Originally, Darb Al Ahmar was the first extension of Al Qahira, the city founded in 969AD after the Fatimid conquest of Egypt to house the new elite. Al Qahira — literally “the victorious,” and the name from which we derive Cairo — had been built as a fortress city. Most Egyptians did not live there, but rather in an earlier incarnation of the Egyptian capital at Misr-Fustat. Centers of power, however, have a tendency to draw visitors, merchants and supplicants, and it became clear before too long that Al Qahira would grow beyond its walls. Darb Al Ahmar became the first of a long series of expansions after an extension of city walls and the immigration of Misr-Fustat’s inhabitants after a drought in the eleventh century. Its boundaries were defined by the pre-existing walls of Fatimid Cairo on the one side, and the new wall linking Fatimid Cairo to Saladin’s citadel, which by then had usurped Al Qahira as a center of power. Darb Al Ahmar, in the middle, became an area for the nouveaux riches not unlike the neighborhoods that emerged on the west bank of the Nile in the 1970s.
Despite this illustrious history, today’s Darb Al Ahmar exemplifies the abandonment of former centers of Cairo for new areas. Islamic Cairo as a whole — that is including various neighborhoods such as Darb Al Ahmar, Fatimid Cairo, the Citadel area and others — was abandoned in the late nineteenth century by the Khedives, the descendants of Muhammad Ali, who moved the seat of government to a new Italianate palace in Abdin and decided to build a new nervous center for Cairo around what is currently known as downtown. The brief apogee of this area, a mishmash of art nouveau, art deco and early modernist buildings that once earned the capital the moniker of “Paris on the Nile,” shifted the political and economic center of the city back along the eastern shore of the Nile, creating wide avenues and imposing, spacious buildings rather than the narrow alleys and the small but ornate Islamic architecture of the old city. Islamic Cairo may have been the favorite setting of the doyen of twentieth century Egyptian literature, the Nobel Laureate Naguib Mahfouz, but that may have only been because it represented an Egyptian authenticity that the westernized downtown area — with its strictly class and at times nationality-segregated clubs and cafes and its large expatriate population — could not possess.
On one trip to the park, I brought along Vincent Battista, a French anthropologist who specializes in gardens and oases in the Middle East. Battista, with the keen eye of the expert, pointed to the trees that line the entrance and the main artery of the park. They were, he said, Cuban royal palms. As their name suggests, Cuban royal palms are not indigenous to Egypt, although they are often preferred to the local variety because their smooth, graded bark evoke luxury. “Cuban palms are used to denote class and wealth,” Battista told me, explaining they are often used in the landscaping of sites that need to convey a sense of exclusivity.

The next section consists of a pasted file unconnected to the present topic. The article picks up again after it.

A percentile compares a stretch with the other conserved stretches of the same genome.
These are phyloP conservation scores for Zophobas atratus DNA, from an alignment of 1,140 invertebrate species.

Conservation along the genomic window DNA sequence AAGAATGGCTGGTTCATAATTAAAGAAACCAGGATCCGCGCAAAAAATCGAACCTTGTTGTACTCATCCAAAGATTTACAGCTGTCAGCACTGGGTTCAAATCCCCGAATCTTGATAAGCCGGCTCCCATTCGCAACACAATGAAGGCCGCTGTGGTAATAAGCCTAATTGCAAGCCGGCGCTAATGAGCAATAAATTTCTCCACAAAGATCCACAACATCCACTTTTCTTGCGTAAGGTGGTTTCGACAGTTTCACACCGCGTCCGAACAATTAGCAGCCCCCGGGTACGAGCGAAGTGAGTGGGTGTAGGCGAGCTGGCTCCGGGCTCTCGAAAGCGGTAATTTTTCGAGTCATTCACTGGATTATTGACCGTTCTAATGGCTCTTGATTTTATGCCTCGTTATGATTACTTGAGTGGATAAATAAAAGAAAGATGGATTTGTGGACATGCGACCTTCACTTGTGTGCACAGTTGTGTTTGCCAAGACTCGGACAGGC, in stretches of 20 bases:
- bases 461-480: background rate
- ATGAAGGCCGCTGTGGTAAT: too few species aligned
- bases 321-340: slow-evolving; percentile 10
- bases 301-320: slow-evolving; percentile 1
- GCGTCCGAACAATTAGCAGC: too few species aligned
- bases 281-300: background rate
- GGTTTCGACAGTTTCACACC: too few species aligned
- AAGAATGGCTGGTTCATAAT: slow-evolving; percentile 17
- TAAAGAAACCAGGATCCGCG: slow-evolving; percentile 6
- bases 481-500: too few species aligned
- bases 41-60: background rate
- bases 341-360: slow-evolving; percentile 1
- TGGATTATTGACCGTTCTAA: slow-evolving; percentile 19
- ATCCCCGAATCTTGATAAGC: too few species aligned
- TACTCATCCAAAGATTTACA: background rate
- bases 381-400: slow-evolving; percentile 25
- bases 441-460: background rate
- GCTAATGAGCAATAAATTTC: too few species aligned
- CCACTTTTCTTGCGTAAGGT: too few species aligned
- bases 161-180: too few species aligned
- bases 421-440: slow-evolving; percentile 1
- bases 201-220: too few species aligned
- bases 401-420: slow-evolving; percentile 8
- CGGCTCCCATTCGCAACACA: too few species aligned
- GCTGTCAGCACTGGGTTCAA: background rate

The same sense of the grandiose extends to the park’s main attraction, a central artery that descends from the luxurious restaurant atop its highest hill (which during the holy month of Ramadan was booked full every night for iftar (breaking of the fast) by corporations and foreign embassies.) The Fatimid archways and chic understatement of the restaurant morphs into a 250 meter promenade facing the Citadel complex, with a central canal taking water on a gentle downhill slope to a fountain at the bottom. The effect is perhaps more Persian that Arab, with a touch of Versailles thrown in for good measure.
The park’s other main features — a gazebo behind the restaurant, an artificial lake and the large café that borders it — have also been done in keeping with carefully groomed rendering of Islamic architecture — although it is an ad lib on general Islamic themes more than a precise period imitation. It is not surprising that some of the landscapists and architects who worked on the park — including a local company, Sites International — normally work on the five-star resorts that have proliferated along the coasts of Sinai and the Red Sea. While certainly beautiful and tasteful, their creations have a manufactured sense to them, particularly when surrounded with genuine period architecture ennobled — and decayed — by the passage of time. There is a wonderful irony in the friction between the buildings of the Al Azhar Park and those in the bordering neighborhoods. While the original buildings have often decayed, left only to attract the odd tourist or Islamic history buff, the derivative buildings of the Al Azhar Park are attracting the cream of Cairene society. Historic architecture languishes among shoddily built concrete buildings, most of them unfinished to accommodate the whim of another floor (even if at the expense of structural stability) while the cultural elite are content to admire the vista from the safe distance of their VIP parties.